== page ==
Guide to DOE Compressed Air Systems Standards
Energy Efficiency Standards
The new energy efficiency standards set by the Department of Energy (DOE) will help consumers and business owners save energy, time and money. When an appliance or system is efficient, it uses the least amount of energy to perform a task. Benefits of energy efficiency which affect the country as a whole include:
- Conserves energy for use elsewhere
- Reduces energy bills
- Saves natural resources
- Controls pollution
Since the 1970s, the department has been working to enforce energy efficiency standards. In the 21st century, with an increased demand for efficient products, legislators continue to expand energy conservation standards.
For example, the Energy Policy Act of 2005 (EPAct), which addresses energy efficiency as well as other topics relating to energy production, set new standards for 16 products. Then, in 2007, the Energy Independence and Security Act (EISA) established new or updated standards for 13 products and also required the department to review and update all standards and test procedures regularly. In 2016, the department issued a pre-publication final rule for compressed air standards. Finally, in 2017, the department published a final rule in the Federal Register for air compressor test procedures – all of which we’ll discuss in this guide.
Air compressors are valuable cost-saving pieces of equipment used in all types of industries. If you work in an industry that uses air compressors, it helps to know the energy efficiency requirements and what to expect in the near future. If you seek information about the department’s compressed air standards, we put this guide together to answer your questions and keep you informed. In this guide we’ll cover the following topics:
- What the DOE standards are
- How these standards came to be
- How DOE energy efficiency requirements impact the air compressor industry
- How the DOE standards have changed
- How to achieve compliance with the DOE energy efficiency program
To most consumers, energy efficiency is important. Energy-efficient appliances and equipment cut energy bills and make less of an environmental impact. At Quincy Compressor, we are proud to meet DOE standards and offer customers efficient air compressors they can count on. We are excited to lead the way towards energy conservation for air compressor owners and others in the industry.
Chapter 1: What are the DOE Standards?
- The DOE sets minimum energy efficiency standards for about 60 categories of equipment and appliances used in homes and businesses.
- These standards save consumers billions of dollars every year without decreasing the capabilities of their products.
- For products purchased through 2035, Americans will save $2.4 trillion due to energy efficiency standards.
- The law mandates that all manufacturers and importers of covered products must use the DOE test procedure to ensure compliance.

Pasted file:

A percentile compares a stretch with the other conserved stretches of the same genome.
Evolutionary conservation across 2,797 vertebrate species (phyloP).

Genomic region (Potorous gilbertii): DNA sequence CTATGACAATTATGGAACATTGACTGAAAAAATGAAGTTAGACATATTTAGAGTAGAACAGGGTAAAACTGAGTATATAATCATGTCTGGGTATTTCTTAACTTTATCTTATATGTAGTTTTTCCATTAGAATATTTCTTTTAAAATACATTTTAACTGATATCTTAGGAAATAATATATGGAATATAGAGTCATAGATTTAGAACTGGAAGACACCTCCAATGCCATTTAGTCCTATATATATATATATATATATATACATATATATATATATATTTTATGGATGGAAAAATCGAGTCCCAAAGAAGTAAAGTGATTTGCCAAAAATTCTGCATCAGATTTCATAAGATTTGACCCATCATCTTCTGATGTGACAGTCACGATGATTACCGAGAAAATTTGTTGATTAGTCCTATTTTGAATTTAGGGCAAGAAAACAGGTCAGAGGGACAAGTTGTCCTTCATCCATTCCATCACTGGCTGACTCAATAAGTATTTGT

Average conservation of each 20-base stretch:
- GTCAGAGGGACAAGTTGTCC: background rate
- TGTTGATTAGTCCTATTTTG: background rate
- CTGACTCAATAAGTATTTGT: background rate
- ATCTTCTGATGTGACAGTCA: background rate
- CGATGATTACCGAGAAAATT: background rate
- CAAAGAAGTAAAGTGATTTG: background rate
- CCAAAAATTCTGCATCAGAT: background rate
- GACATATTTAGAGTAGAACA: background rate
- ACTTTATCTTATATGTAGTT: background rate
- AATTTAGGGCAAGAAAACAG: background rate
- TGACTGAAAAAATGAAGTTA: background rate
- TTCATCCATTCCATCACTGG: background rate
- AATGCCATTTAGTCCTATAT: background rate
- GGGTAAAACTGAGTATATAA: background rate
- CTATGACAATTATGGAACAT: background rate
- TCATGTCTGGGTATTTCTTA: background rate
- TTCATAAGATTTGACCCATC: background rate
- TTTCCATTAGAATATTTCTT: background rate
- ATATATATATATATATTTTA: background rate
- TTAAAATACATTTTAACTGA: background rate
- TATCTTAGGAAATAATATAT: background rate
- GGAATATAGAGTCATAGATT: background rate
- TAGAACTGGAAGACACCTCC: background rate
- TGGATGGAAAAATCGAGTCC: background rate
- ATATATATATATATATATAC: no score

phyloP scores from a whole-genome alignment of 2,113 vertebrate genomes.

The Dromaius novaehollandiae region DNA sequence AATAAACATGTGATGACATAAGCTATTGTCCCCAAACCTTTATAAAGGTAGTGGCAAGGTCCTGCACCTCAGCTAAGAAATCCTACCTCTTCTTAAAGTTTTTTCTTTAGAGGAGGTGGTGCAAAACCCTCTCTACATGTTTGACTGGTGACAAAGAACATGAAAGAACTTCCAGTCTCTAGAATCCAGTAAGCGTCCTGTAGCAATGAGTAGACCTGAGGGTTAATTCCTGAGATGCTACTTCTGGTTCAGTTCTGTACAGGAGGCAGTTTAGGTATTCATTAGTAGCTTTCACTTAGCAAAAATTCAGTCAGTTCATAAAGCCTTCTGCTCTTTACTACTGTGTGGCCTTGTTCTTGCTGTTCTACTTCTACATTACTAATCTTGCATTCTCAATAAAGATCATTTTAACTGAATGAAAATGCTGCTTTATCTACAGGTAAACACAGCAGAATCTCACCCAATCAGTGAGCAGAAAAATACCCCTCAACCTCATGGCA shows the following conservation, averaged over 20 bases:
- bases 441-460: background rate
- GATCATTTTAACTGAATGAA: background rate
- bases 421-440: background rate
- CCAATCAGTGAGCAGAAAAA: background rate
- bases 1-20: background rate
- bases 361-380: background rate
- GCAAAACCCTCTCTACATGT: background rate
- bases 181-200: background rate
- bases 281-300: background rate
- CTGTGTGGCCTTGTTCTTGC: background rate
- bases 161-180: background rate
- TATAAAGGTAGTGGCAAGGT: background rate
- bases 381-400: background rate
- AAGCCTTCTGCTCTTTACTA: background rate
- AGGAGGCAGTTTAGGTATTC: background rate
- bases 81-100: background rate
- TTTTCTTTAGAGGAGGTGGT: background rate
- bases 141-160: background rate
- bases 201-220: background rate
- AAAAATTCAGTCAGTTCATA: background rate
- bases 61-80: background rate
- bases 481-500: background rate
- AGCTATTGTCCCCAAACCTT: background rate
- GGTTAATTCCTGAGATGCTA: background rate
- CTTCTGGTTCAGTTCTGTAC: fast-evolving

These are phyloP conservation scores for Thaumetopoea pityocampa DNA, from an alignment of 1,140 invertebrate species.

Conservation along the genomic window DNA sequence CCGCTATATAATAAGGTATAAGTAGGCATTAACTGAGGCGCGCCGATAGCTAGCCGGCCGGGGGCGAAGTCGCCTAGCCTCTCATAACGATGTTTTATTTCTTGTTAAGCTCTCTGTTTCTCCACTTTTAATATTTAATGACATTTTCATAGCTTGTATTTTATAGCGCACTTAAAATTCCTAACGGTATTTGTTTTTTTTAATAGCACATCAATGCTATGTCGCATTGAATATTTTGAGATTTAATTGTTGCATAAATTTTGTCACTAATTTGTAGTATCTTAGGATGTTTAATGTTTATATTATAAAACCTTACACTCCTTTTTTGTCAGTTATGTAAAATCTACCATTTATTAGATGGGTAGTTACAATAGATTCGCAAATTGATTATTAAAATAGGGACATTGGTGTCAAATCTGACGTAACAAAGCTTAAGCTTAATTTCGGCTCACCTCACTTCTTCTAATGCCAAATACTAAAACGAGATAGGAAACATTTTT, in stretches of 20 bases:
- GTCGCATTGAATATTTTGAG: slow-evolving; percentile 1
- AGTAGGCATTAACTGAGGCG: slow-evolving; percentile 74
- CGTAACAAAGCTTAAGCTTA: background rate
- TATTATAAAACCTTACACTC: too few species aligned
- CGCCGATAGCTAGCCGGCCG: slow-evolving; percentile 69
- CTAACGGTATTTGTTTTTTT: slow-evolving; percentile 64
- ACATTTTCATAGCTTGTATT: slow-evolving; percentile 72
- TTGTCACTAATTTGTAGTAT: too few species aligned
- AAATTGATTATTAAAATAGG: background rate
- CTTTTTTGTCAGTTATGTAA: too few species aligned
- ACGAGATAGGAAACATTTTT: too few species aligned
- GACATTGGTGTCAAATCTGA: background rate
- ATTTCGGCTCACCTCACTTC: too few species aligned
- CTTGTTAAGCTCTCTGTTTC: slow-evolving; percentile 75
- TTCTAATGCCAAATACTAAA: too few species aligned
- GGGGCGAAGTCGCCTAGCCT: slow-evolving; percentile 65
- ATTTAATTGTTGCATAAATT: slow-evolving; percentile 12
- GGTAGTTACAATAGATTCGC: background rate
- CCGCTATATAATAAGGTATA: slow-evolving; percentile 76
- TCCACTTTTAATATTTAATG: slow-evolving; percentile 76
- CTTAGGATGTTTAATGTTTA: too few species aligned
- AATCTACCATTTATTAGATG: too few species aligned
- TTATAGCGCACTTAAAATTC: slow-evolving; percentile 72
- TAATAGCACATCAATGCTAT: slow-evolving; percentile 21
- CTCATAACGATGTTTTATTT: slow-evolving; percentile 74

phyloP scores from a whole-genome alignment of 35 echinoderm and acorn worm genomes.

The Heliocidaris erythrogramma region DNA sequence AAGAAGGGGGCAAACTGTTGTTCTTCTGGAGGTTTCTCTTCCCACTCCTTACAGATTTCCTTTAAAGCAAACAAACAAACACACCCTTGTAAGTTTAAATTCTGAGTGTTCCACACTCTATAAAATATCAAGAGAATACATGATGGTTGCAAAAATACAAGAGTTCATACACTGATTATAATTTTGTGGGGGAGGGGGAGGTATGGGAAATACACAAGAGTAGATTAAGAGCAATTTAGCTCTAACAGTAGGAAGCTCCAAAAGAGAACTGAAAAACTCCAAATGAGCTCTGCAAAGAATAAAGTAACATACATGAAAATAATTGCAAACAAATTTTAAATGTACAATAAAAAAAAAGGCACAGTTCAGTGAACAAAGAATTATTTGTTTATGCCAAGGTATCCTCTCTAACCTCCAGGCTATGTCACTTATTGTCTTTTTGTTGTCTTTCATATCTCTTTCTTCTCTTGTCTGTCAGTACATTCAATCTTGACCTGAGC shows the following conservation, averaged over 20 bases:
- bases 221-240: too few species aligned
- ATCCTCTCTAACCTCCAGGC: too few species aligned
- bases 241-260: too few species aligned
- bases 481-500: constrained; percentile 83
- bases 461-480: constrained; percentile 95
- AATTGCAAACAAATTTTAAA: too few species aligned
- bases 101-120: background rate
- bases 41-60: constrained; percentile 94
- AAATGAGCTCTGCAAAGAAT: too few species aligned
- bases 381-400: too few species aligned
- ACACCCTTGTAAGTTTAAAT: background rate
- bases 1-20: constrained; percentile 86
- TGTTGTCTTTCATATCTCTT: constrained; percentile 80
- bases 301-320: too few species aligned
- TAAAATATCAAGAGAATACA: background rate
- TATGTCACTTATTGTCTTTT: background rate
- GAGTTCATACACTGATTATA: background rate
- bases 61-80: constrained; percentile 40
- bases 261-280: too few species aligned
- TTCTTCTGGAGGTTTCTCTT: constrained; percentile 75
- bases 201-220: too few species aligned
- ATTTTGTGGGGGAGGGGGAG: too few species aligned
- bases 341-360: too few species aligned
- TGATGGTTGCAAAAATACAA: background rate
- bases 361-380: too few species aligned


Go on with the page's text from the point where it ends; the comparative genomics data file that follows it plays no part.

How an Air Compressor Uses Energy
- Seventy-six percent of the lifetime cost of an air compressor is electricity.
- An air compressor uses an electric motor or gas engine to take in air at one condition and release air at an increased pressure to power a range of industrial or commercial equipment.
- Air compressors use about six percent of all motor-driven electricity in the industrial sector.
- Energy-efficient air compressors costs less to operate.
- The new standards established in 2016 set requirements for lubricated rotary compressors, not unlubricated rotary compressors or reciprocating compressors.
- The DOE estimates the new standards will save 0.16 quadrillion British thermal units (BTUs) by compressors sold over 30 years resulting in a savings of up to $400 million for compressors purchased.
- The standards will also prevent the emission of an estimated 8.2 million metric tons of carbon dioxide.
- The energy saved is equivalent to the annual electrical consumption of 1.3 million households, and the emissions are comparable to what 1.7 million cars put out per year.
The DOE Standards for Air Compressors
- The purpose of the standards is to improve the efficiency of electric motors and pumps to conserve energy resources.
- The standards are yet to be mandated, however, many air compressors manufacturers are already making improvements.
- The newly adopted standards are expressed in isentropic efficiency.
- Isentropic efficiency refers to the ratio of the theoretical isentropic power required for a compression process to the actual power required for the same process.
- Compressors must meet specific criteria to be tested by the DOE.
- These standards do not cover reciprocating compressors.
- To determine the standard level a compressor must meet, the correct equipment class must be identified.
- Compressor manufacturers have five years to bring their products into compliance.
- In the final rule published in the Federal Register, the DOE also establishes test methods to measure the inlet and discharge pressures, packaged compressor power input and actual volume flow rate as well as theoretical calculations – all required to calculate isentropic efficiency.
- Also established in the final rule are sampling plans requirements, representation requirements and enforcement provisions.
- Certain equipment is required during testing in specific environments.